Here the American flag flies higher the lower the dollar sinks. In the spacious showroom of General Motors' largest Belgian dealer, the stars-and-stripes flutters ironically over bill-boards proclaiming that the dollars fall has now put luxury American cars within the reach of even modest European budgets.

"Because of the dollar's drop, you can now buy a magnificent American luxury model from GM on really advantageous terms," boasts the showroom ad. Bad news for the dollar could not, in fact, be better for the European market potential of the Detroit automobile industry.

The influx into Europe of dollar-cheapened American models has dramatically underscored the parlous competitive state of the car industry in the nine countries which make up the European Economic Community, and its growing vulnerability to imports from the USA and Japan.

And these problems are likely to aggravate. In the future "competition will get more fierce," predicted Viscount Etienne Davignon, the EEC's top industrial strategist, in a speech last week to British automobile manufacturers, adding the warning that "the survival of the EEC car industry depends on your will to succeed."

A major challenge to these survival prospects is "the unique industrial strategy" of the U.S. said Davignon, especially as it affects the market for compacts Europe's traditional niche in the international automobile market. "Between now and 1985 American plans to invest more than $70 billion on down-sizing alone," warned the Common Market's industry policy chief, alluding to Detroit's massive investment program for small cars triggered by higher energy costs.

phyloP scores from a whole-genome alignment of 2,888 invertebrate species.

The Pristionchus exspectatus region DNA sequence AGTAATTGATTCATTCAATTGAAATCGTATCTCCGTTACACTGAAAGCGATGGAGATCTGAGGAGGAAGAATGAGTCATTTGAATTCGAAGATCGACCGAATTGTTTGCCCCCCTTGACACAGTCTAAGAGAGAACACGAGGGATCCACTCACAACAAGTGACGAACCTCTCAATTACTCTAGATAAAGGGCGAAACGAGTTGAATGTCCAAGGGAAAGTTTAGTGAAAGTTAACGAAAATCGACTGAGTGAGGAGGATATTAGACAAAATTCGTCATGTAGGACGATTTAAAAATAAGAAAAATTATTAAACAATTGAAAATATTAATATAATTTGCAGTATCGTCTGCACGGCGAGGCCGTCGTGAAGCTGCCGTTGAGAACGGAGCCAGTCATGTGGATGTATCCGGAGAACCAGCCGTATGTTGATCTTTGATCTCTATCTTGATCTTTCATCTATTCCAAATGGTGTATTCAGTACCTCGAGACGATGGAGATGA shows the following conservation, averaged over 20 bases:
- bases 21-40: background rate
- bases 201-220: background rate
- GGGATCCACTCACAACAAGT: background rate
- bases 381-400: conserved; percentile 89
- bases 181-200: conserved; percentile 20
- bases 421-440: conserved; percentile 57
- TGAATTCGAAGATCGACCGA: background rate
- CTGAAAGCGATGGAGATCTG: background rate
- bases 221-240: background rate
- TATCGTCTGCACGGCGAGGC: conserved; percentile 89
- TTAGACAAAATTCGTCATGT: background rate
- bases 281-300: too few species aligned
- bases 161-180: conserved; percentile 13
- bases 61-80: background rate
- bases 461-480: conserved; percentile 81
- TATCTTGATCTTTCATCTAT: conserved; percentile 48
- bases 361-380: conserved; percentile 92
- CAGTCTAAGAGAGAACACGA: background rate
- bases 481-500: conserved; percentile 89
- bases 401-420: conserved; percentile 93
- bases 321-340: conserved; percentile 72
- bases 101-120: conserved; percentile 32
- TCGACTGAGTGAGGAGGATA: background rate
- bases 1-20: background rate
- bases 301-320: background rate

But the Common Market's response to this "American challenge," as it is termed here, is unlikely to be protectionist. "Shutting the doors of the European Community would be both dangerous and stupid", claims Davignon, only too aware of the contribution to EEC employment of firms like Ford, whose subsidiaries here provide work for some 130,000 Europeans.

Instead, EEC policy-makers appear to want concentration of European manufacturing potential in fewer hadns. "U.S. companies have shown that industrial concentration offers numerous advantages" they point out. So they feel that development like this summer's take-over of Chrisler's European operations by Peugeot-Citroen, a major French motor manufacturer, are "highly desirable."

But Europe's strategic response to the parallel threat posed by the flood of Japanese cars into the Common Market could well be harsher.

Unlike the massive job-creating investments made in Europe by Ford and GM, leading Japanese compainies simply export direct from home-base. The situation is acutely worrying to those seeking in an industry providing 5 million European jobs. "The major reason for our concern," says Davignon, "is that for one European car sold on the Japanese market in 1977, 24 Japanese cars were sold on the European market."

Faced with this challenge, European subsidiaries of American motor industry and EEC companies have a common interest to defend, it is suggested here in well-informed policy circles. Japan's annual production of private cars, which has grown "at a vertiginous rate," they say, has now reached 5 million, or as much as 50 percent of the combined output of automobiles in all nine common market countries, including those manufactured here by GM and Ford.

Some EEC countries, notably Britain, already have responded to this burgeoning threat by slapping on import ceilings on Japanese cars. But another possibility under discussion at EEC headquarters, where earlier this year senior executives from Ford and GM have met with Davignon, is negotiating new international trade rules which would allow safeguard action against unfairly competitive exporters. Such rules could be used "to take action against cheaters and not penalize everyone," said Davignon recently.